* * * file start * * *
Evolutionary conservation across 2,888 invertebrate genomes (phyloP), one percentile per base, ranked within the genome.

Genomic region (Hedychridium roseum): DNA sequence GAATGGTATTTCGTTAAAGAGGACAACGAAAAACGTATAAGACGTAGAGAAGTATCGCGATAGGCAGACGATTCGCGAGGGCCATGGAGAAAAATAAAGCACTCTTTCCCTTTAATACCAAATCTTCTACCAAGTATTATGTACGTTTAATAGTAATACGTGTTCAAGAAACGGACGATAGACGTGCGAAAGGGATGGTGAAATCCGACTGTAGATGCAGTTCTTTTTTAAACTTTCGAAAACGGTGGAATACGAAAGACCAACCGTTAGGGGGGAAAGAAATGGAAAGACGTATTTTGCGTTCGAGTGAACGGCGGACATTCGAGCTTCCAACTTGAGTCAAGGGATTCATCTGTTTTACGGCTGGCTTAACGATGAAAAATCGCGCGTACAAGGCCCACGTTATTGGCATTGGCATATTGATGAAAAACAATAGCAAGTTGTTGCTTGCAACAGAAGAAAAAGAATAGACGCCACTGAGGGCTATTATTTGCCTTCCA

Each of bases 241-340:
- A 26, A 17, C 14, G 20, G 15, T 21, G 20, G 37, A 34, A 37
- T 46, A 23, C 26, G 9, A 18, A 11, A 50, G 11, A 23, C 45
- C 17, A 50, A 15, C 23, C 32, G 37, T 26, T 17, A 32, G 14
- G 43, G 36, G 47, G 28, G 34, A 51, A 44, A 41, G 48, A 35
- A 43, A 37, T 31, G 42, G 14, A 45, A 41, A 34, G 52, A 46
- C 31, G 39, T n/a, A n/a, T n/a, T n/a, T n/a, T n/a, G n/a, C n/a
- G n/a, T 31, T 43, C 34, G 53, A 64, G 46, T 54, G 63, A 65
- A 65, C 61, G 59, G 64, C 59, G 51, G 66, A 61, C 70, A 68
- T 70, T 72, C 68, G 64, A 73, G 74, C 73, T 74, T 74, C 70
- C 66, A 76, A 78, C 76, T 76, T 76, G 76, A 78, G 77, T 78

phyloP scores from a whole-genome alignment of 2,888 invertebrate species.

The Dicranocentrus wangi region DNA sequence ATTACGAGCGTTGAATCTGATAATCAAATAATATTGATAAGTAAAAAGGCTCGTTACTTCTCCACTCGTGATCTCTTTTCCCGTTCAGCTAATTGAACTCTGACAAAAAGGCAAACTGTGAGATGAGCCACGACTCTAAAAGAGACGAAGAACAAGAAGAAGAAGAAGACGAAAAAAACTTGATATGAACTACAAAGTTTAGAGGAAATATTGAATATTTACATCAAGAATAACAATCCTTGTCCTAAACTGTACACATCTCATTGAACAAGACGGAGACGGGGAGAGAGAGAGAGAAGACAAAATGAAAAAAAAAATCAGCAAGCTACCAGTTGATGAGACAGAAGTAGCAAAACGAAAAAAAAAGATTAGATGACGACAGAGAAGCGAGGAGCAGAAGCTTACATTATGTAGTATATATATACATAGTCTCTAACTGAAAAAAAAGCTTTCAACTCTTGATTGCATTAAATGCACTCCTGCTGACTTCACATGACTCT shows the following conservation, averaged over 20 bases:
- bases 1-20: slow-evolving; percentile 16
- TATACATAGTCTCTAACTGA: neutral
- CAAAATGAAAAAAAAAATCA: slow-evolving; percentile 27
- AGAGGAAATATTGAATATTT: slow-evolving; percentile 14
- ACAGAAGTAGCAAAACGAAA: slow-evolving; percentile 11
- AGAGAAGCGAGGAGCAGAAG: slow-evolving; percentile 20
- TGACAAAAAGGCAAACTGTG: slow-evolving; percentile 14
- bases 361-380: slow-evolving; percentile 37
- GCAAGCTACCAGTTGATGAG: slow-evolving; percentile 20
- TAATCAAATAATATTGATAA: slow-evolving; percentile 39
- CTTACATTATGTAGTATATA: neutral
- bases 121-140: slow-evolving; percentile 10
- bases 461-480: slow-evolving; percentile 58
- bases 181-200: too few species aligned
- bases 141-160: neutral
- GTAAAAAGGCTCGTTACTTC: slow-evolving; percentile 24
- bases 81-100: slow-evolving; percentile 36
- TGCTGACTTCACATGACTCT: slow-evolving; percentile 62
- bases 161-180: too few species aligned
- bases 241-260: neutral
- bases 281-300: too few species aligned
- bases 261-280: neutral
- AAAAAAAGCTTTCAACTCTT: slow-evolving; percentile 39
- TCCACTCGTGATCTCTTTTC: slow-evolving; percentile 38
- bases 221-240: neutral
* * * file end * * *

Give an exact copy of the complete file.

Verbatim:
Evolutionary conservation across 2,888 invertebrate genomes (phyloP), one percentile per base, ranked within the genome.

Genomic region (Hedychridium roseum): DNA sequence GAATGGTATTTCGTTAAAGAGGACAACGAAAAACGTATAAGACGTAGAGAAGTATCGCGATAGGCAGACGATTCGCGAGGGCCATGGAGAAAAATAAAGCACTCTTTCCCTTTAATACCAAATCTTCTACCAAGTATTATGTACGTTTAATAGTAATACGTGTTCAAGAAACGGACGATAGACGTGCGAAAGGGATGGTGAAATCCGACTGTAGATGCAGTTCTTTTTTAAACTTTCGAAAACGGTGGAATACGAAAGACCAACCGTTAGGGGGGAAAGAAATGGAAAGACGTATTTTGCGTTCGAGTGAACGGCGGACATTCGAGCTTCCAACTTGAGTCAAGGGATTCATCTGTTTTACGGCTGGCTTAACGATGAAAAATCGCGCGTACAAGGCCCACGTTATTGGCATTGGCATATTGATGAAAAACAATAGCAAGTTGTTGCTTGCAACAGAAGAAAAAGAATAGACGCCACTGAGGGCTATTATTTGCCTTCCA

Each of bases 241-340:
- A 26, A 17, C 14, G 20, G 15, T 21, G 20, G 37, A 34, A 37
- T 46, A 23, C 26, G 9, A 18, A 11, A 50, G 11, A 23, C 45
- C 17, A 50, A 15, C 23, C 32, G 37, T 26, T 17, A 32, G 14
- G 43, G 36, G 47, G 28, G 34, A 51, A 44, A 41, G 48, A 35
- A 43, A 37, T 31, G 42, G 14, A 45, A 41, A 34, G 52, A 46
- C 31, G 39, T n/a, A n/a, T n/a, T n/a, T n/a, T n/a, G n/a, C n/a
- G n/a, T 31, T 43, C 34, G 53, A 64, G 46, T 54, G 63, A 65
- A 65, C 61, G 59, G 64, C 59, G 51, G 66, A 61, C 70, A 68
- T 70, T 72, C 68, G 64, A 73, G 74, C 73, T 74, T 74, C 70
- C 66, A 76, A 78, C 76, T 76, T 76, G 76, A 78, G 77, T 78

phyloP scores from a whole-genome alignment of 2,888 invertebrate species.

The Dicranocentrus wangi region DNA sequence ATTACGAGCGTTGAATCTGATAATCAAATAATATTGATAAGTAAAAAGGCTCGTTACTTCTCCACTCGTGATCTCTTTTCCCGTTCAGCTAATTGAACTCTGACAAAAAGGCAAACTGTGAGATGAGCCACGACTCTAAAAGAGACGAAGAACAAGAAGAAGAAGAAGACGAAAAAAACTTGATATGAACTACAAAGTTTAGAGGAAATATTGAATATTTACATCAAGAATAACAATCCTTGTCCTAAACTGTACACATCTCATTGAACAAGACGGAGACGGGGAGAGAGAGAGAGAAGACAAAATGAAAAAAAAAATCAGCAAGCTACCAGTTGATGAGACAGAAGTAGCAAAACGAAAAAAAAAGATTAGATGACGACAGAGAAGCGAGGAGCAGAAGCTTACATTATGTAGTATATATATACATAGTCTCTAACTGAAAAAAAAGCTTTCAACTCTTGATTGCATTAAATGCACTCCTGCTGACTTCACATGACTCT shows the following conservation, averaged over 20 bases:
- bases 1-20: slow-evolving; percentile 16
- TATACATAGTCTCTAACTGA: neutral
- CAAAATGAAAAAAAAAATCA: slow-evolving; percentile 27
- AGAGGAAATATTGAATATTT: slow-evolving; percentile 14
- ACAGAAGTAGCAAAACGAAA: slow-evolving; percentile 11
- AGAGAAGCGAGGAGCAGAAG: slow-evolving; percentile 20
- TGACAAAAAGGCAAACTGTG: slow-evolving; percentile 14
- bases 361-380: slow-evolving; percentile 37
- GCAAGCTACCAGTTGATGAG: slow-evolving; percentile 20
- TAATCAAATAATATTGATAA: slow-evolving; percentile 39
- CTTACATTATGTAGTATATA: neutral
- bases 121-140: slow-evolving; percentile 10
- bases 461-480: slow-evolving; percentile 58
- bases 181-200: too few species aligned
- bases 141-160: neutral
- GTAAAAAGGCTCGTTACTTC: slow-evolving; percentile 24
- bases 81-100: slow-evolving; percentile 36
- TGCTGACTTCACATGACTCT: slow-evolving; percentile 62
- bases 161-180: too few species aligned
- bases 241-260: neutral
- bases 281-300: too few species aligned
- bases 261-280: neutral
- AAAAAAAGCTTTCAACTCTT: slow-evolving; percentile 39
- TCCACTCGTGATCTCTTTTC: slow-evolving; percentile 38
- bases 221-240: neutral